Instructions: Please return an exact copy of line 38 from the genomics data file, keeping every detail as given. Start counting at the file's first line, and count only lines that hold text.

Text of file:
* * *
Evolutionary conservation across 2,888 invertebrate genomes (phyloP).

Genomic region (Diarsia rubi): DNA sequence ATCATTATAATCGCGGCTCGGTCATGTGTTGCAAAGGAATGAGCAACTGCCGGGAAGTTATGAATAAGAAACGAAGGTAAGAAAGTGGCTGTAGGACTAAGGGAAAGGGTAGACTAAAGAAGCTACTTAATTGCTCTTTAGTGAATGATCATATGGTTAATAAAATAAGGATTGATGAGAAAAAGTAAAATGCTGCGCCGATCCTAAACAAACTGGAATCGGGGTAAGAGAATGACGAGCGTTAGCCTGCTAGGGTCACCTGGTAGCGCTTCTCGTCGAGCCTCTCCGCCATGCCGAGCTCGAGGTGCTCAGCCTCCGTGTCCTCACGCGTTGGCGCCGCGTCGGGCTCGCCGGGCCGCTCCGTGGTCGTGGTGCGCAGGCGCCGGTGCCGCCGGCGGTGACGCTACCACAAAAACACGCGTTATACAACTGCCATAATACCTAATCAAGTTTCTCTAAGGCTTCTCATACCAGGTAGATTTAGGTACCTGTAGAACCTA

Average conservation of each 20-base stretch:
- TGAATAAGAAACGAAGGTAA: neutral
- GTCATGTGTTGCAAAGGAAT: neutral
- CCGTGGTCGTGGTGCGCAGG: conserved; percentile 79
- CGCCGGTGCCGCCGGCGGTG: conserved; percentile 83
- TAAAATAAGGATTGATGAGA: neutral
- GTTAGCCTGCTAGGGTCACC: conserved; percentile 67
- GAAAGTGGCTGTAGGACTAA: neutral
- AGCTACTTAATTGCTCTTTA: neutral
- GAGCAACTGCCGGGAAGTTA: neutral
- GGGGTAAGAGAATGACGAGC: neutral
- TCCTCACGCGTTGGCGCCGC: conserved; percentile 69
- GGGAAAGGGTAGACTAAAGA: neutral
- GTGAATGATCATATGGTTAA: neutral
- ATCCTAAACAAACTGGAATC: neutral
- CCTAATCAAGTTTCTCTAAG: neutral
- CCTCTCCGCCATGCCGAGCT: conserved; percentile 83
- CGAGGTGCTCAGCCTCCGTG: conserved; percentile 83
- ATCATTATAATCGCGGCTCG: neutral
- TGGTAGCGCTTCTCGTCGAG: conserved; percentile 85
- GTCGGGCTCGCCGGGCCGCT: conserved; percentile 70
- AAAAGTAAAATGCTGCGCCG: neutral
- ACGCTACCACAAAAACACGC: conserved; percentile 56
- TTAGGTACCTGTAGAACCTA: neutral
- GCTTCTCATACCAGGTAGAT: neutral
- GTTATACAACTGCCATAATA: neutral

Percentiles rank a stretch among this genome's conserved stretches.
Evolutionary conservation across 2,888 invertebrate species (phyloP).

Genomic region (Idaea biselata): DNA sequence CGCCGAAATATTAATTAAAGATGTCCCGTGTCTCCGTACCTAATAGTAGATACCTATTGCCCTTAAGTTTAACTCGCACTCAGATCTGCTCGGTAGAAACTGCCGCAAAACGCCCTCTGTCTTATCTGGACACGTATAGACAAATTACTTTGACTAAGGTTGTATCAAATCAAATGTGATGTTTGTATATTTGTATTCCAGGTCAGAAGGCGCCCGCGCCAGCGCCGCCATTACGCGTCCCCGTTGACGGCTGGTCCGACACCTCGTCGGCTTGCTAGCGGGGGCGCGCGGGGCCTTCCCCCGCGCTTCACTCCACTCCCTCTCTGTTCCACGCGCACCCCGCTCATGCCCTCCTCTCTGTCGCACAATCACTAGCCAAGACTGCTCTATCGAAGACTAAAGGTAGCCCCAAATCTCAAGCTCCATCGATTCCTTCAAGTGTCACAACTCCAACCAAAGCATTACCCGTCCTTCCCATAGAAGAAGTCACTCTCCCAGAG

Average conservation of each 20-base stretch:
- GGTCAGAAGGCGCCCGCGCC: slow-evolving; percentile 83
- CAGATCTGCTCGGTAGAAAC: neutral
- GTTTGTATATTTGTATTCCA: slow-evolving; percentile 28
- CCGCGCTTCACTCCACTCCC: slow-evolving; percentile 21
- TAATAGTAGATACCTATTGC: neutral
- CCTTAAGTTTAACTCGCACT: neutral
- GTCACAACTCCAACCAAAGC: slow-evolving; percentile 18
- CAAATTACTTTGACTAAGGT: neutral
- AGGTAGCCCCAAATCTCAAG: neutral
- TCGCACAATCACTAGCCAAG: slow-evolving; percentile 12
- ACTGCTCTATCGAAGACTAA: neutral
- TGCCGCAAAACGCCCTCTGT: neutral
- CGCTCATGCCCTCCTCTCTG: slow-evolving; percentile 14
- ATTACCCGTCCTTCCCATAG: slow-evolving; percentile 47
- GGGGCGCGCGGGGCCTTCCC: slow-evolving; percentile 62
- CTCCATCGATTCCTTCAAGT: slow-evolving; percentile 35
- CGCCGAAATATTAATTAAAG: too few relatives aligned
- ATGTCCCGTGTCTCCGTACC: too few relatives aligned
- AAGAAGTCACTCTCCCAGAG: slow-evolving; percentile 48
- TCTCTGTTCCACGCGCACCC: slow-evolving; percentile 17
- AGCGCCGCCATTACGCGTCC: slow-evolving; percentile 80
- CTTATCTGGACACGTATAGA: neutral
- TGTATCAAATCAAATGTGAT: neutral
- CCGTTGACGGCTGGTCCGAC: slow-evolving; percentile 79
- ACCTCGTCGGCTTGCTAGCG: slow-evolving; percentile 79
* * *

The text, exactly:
- CCTTAAGTTTAACTCGCACT: neutral